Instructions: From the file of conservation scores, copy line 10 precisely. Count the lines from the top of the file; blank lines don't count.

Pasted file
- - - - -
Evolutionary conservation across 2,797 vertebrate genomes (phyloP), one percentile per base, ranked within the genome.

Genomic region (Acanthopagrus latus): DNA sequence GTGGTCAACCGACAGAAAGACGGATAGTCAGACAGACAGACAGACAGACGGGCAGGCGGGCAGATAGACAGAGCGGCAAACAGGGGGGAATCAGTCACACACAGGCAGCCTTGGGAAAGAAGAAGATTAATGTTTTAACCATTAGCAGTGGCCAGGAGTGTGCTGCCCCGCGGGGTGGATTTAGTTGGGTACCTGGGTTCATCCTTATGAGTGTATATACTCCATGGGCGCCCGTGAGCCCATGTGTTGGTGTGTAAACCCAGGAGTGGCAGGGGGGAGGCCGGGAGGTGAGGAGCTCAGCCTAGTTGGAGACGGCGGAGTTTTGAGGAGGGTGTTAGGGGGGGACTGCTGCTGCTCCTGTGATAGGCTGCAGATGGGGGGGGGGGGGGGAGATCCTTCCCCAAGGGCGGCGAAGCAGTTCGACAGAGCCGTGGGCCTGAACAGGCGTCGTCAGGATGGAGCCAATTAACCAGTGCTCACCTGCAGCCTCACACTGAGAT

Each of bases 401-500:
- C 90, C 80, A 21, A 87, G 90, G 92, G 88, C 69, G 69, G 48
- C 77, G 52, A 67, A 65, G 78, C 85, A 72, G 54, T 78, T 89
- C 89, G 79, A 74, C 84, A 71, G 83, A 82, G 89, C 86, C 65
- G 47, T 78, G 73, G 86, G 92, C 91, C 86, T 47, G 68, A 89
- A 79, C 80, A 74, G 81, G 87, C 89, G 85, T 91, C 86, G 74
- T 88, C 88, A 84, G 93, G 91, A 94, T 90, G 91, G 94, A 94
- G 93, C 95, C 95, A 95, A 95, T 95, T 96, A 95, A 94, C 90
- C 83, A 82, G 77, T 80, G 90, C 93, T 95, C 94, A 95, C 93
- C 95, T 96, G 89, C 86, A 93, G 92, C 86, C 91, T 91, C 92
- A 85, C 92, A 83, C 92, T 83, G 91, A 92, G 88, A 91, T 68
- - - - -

- G 93, C 95, C 95, A 95, A 95, T 95, T 96, A 95, A 94, C 90